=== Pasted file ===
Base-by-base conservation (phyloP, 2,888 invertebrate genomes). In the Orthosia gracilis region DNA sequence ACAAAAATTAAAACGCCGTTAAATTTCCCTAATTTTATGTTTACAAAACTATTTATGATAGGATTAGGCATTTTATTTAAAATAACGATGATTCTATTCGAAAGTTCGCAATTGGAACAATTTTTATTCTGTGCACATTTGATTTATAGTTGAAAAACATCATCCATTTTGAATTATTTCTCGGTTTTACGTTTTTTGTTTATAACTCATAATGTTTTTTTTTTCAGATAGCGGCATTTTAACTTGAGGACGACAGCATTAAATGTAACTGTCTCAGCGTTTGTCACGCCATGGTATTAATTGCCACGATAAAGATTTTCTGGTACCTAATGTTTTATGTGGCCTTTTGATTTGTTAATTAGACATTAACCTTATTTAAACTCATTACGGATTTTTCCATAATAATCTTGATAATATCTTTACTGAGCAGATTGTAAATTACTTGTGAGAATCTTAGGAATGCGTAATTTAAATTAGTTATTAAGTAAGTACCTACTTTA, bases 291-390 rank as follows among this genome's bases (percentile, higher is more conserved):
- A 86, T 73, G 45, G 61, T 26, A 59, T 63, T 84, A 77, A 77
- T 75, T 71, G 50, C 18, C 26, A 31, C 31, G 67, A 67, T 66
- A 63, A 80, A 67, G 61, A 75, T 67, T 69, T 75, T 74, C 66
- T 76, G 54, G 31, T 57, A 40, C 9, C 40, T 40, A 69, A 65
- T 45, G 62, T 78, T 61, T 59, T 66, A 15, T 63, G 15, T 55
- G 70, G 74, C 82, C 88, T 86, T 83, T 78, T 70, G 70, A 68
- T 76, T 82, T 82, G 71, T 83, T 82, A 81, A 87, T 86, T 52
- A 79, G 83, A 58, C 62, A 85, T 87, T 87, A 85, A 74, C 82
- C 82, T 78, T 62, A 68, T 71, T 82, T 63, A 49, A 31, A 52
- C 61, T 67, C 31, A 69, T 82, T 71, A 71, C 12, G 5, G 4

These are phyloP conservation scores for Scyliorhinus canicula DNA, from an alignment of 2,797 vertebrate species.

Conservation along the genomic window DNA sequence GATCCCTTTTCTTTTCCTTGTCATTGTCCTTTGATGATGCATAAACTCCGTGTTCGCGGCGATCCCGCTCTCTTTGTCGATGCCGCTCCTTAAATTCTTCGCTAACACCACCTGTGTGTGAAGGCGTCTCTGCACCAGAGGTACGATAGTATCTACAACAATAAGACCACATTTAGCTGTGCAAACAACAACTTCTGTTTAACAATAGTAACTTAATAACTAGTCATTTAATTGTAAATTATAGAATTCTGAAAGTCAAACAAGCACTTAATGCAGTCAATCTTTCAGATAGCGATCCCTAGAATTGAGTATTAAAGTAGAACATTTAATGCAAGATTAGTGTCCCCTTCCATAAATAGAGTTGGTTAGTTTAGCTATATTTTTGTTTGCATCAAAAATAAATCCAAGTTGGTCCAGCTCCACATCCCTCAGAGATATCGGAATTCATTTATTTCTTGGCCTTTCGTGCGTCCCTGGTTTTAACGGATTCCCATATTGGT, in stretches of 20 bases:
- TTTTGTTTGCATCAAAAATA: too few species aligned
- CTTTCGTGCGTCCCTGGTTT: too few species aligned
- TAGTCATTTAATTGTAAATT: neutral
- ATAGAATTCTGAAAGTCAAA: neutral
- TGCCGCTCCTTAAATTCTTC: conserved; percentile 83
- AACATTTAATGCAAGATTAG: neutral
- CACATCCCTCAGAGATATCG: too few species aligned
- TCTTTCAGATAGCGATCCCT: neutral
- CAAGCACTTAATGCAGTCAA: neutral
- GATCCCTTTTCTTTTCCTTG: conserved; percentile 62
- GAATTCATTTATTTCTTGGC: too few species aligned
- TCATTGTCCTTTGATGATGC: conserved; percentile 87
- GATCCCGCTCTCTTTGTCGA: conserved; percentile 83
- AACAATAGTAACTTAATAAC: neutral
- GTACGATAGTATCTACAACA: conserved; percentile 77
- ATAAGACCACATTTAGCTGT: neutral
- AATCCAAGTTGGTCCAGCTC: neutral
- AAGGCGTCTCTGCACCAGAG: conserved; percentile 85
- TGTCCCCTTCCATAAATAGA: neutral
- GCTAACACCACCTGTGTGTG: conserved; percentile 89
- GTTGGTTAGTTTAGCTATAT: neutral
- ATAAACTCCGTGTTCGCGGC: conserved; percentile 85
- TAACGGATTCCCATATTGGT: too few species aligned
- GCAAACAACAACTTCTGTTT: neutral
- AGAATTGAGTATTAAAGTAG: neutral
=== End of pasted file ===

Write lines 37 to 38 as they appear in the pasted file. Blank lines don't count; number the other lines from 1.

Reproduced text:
- GCAAACAACAACTTCTGTTT: neutral
- AGAATTGAGTATTAAAGTAG: neutral